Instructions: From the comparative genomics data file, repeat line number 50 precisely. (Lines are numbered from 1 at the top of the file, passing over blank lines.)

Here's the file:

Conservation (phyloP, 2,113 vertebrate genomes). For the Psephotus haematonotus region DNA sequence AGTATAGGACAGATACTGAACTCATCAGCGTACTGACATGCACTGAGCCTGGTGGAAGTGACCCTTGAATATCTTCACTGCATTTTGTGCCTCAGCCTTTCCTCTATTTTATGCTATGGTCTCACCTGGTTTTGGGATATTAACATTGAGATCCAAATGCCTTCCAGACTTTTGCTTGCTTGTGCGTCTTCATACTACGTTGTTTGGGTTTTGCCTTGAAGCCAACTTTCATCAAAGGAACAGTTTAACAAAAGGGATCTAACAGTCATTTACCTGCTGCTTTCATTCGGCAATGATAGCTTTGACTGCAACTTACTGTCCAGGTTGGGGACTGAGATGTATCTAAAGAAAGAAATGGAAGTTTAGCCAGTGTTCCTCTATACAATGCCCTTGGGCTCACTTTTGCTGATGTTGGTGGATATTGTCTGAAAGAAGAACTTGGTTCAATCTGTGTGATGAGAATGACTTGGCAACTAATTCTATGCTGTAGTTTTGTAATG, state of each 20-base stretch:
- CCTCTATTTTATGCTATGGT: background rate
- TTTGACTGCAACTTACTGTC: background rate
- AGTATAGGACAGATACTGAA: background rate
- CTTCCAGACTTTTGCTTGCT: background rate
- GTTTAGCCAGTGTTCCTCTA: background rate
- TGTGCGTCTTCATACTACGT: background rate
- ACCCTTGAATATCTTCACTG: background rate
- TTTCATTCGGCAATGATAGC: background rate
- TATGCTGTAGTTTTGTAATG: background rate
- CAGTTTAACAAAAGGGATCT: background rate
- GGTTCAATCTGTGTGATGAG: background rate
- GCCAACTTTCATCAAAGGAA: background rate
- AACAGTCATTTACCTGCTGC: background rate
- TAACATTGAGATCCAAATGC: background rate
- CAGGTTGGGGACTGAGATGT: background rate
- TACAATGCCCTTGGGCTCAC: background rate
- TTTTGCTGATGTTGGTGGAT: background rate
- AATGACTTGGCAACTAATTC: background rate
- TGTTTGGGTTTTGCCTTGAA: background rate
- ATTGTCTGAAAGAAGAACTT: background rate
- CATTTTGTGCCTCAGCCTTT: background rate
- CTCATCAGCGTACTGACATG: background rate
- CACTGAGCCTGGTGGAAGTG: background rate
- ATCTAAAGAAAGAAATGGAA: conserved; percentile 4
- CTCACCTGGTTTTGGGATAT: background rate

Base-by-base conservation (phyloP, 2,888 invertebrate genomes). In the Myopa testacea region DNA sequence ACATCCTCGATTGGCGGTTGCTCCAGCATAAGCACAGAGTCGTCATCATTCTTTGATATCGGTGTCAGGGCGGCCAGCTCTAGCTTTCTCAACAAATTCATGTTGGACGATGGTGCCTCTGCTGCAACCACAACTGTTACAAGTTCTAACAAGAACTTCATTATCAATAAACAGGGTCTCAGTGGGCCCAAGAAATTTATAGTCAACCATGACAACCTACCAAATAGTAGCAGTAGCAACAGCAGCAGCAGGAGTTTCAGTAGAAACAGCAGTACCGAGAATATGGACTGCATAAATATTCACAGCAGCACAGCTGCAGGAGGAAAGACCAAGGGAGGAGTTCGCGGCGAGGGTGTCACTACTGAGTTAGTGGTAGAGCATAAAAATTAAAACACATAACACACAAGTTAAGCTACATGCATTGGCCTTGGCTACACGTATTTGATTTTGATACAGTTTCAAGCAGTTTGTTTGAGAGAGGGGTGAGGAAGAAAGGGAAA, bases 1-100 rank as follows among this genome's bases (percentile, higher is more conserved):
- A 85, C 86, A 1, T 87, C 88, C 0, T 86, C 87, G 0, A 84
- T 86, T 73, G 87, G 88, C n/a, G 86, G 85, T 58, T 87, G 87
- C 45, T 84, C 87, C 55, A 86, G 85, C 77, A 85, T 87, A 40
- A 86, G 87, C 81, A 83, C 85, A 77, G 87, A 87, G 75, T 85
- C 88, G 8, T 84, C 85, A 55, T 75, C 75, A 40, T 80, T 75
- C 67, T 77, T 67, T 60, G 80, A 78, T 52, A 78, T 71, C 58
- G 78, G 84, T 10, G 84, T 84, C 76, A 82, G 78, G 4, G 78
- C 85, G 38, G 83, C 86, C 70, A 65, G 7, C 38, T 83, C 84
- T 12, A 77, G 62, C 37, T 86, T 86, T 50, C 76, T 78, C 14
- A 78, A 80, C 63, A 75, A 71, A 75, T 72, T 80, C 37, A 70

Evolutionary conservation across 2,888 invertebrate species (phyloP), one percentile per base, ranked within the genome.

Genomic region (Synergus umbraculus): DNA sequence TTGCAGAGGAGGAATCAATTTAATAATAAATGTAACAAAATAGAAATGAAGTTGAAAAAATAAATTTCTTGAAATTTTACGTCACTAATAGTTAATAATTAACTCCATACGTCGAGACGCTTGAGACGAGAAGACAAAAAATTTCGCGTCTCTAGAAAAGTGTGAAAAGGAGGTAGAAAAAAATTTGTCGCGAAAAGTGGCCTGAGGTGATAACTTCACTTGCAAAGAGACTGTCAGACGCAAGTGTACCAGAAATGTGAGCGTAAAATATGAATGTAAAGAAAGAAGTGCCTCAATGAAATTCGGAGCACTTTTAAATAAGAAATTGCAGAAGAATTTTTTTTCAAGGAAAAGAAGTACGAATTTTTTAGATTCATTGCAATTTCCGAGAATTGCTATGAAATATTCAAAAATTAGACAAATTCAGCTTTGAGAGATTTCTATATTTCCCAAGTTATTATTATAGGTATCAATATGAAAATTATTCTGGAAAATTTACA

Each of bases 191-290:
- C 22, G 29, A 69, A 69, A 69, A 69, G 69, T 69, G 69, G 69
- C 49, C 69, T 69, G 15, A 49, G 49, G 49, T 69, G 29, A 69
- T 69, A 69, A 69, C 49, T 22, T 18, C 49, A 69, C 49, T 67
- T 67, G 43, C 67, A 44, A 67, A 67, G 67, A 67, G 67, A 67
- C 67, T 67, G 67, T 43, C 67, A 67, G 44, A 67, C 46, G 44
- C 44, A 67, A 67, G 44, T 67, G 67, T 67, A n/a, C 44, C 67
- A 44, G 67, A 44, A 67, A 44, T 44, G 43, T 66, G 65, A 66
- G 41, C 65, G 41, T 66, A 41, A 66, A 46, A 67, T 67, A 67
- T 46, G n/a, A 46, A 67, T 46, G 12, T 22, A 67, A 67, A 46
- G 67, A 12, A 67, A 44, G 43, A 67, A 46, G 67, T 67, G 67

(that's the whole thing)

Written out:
- G 67, A 12, A 67, A 44, G 43, A 67, A 46, G 67, T 67, G 67